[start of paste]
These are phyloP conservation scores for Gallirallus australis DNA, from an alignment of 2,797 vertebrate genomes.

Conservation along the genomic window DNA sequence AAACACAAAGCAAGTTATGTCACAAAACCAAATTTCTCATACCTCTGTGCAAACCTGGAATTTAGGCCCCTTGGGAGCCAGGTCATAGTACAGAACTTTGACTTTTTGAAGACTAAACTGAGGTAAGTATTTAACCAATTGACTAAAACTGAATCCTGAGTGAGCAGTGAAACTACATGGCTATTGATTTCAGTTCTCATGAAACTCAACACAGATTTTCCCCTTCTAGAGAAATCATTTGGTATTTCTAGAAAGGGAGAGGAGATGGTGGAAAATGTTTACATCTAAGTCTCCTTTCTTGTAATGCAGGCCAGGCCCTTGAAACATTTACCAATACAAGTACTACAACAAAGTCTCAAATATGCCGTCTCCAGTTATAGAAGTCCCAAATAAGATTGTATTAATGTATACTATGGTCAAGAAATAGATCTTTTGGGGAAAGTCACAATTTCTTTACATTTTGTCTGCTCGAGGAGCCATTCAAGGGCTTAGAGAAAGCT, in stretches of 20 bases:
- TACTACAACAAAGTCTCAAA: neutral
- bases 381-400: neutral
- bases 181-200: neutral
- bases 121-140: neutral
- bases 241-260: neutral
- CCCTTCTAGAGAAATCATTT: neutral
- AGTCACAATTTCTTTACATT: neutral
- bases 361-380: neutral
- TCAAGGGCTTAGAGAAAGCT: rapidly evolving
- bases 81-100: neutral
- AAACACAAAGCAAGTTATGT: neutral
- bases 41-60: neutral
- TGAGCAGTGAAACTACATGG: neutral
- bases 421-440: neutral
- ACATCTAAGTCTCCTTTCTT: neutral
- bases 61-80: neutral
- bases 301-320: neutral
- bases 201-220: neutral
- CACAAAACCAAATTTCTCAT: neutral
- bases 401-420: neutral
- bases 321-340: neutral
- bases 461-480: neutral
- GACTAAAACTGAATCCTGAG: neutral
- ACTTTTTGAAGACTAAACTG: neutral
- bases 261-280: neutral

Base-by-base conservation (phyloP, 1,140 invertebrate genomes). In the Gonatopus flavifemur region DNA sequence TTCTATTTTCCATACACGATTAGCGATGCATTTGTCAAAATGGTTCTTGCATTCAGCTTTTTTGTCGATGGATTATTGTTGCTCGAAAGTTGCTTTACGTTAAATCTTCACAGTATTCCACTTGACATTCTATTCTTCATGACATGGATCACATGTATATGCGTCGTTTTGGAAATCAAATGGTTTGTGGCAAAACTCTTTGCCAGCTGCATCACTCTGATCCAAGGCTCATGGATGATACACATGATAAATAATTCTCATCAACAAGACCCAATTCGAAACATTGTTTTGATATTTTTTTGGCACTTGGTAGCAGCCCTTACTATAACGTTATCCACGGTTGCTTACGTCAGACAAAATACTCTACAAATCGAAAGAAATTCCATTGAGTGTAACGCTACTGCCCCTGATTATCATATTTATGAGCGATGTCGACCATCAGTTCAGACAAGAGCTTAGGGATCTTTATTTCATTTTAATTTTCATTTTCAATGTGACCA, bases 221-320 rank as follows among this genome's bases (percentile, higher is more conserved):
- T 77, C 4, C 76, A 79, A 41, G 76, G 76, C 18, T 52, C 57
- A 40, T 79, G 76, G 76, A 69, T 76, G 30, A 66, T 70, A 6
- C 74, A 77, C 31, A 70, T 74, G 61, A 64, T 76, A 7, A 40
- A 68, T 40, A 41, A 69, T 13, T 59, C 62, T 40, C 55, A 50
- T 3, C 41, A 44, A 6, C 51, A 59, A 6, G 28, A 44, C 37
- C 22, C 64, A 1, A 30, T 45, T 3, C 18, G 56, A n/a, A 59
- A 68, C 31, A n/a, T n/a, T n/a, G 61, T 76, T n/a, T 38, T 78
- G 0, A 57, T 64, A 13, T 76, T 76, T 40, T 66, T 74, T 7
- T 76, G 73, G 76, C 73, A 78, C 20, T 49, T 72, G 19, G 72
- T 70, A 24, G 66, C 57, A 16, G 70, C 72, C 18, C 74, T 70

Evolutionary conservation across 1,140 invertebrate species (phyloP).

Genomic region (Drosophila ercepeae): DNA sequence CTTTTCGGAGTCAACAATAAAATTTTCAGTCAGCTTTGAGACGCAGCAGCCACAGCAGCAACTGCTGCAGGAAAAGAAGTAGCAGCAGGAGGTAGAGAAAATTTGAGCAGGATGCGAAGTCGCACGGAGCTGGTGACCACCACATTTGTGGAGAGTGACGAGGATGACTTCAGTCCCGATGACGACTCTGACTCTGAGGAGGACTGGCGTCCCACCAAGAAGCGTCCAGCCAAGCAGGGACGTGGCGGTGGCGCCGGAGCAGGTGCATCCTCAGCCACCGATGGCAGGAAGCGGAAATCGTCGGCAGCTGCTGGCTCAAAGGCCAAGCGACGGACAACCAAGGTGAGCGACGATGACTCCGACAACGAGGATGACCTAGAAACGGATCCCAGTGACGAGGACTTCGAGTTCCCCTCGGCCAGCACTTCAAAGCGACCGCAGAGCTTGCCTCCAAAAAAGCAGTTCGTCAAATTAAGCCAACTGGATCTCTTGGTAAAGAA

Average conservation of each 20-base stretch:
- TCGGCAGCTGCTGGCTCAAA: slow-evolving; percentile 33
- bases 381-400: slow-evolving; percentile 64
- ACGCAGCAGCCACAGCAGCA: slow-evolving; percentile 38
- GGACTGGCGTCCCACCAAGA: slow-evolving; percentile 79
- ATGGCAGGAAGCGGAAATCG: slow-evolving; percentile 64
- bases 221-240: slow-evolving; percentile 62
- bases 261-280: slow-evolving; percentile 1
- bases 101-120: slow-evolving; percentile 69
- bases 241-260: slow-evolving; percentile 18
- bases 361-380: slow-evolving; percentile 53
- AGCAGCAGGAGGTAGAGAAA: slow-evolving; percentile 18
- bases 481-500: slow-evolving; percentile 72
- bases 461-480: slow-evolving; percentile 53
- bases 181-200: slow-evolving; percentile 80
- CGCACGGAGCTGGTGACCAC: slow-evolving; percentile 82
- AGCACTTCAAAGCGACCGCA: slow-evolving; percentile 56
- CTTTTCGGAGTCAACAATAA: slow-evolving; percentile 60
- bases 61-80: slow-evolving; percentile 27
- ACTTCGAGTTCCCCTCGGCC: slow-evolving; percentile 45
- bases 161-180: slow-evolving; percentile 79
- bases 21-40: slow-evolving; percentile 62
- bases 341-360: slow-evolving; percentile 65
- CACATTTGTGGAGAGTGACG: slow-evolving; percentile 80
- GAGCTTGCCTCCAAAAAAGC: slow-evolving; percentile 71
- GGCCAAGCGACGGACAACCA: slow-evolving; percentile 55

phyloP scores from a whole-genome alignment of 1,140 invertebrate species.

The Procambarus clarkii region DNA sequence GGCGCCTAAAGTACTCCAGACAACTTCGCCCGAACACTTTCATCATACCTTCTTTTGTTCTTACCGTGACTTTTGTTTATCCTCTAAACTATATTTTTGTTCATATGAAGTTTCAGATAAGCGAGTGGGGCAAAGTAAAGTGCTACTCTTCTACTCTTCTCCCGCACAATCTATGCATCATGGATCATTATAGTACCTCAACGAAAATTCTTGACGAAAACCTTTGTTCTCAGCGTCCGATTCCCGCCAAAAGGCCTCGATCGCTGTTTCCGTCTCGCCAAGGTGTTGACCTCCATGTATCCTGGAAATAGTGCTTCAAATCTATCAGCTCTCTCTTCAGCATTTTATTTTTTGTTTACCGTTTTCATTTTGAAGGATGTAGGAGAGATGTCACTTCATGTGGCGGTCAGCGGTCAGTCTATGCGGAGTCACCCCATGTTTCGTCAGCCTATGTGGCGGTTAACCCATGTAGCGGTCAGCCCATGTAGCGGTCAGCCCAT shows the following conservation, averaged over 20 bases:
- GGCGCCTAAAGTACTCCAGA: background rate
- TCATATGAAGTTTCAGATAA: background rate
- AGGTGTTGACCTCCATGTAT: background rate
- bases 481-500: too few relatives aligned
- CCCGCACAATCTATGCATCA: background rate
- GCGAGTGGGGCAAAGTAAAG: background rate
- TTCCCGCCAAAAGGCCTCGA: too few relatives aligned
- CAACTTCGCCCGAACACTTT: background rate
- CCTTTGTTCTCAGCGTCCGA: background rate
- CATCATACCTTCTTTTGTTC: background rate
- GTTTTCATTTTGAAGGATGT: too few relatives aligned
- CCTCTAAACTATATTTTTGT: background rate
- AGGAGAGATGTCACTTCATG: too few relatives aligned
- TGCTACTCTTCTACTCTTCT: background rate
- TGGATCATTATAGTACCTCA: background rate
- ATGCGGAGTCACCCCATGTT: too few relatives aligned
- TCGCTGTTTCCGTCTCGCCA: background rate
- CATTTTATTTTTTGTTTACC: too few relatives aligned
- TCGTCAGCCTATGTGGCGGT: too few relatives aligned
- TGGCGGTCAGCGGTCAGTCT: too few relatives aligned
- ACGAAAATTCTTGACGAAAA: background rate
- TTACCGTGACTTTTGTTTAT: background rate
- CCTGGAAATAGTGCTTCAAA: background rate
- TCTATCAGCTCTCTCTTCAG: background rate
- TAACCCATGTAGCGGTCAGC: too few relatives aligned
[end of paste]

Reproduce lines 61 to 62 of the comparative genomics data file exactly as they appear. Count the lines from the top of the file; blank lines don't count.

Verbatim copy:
- bases 161-180: slow-evolving; percentile 79
- bases 21-40: slow-evolving; percentile 62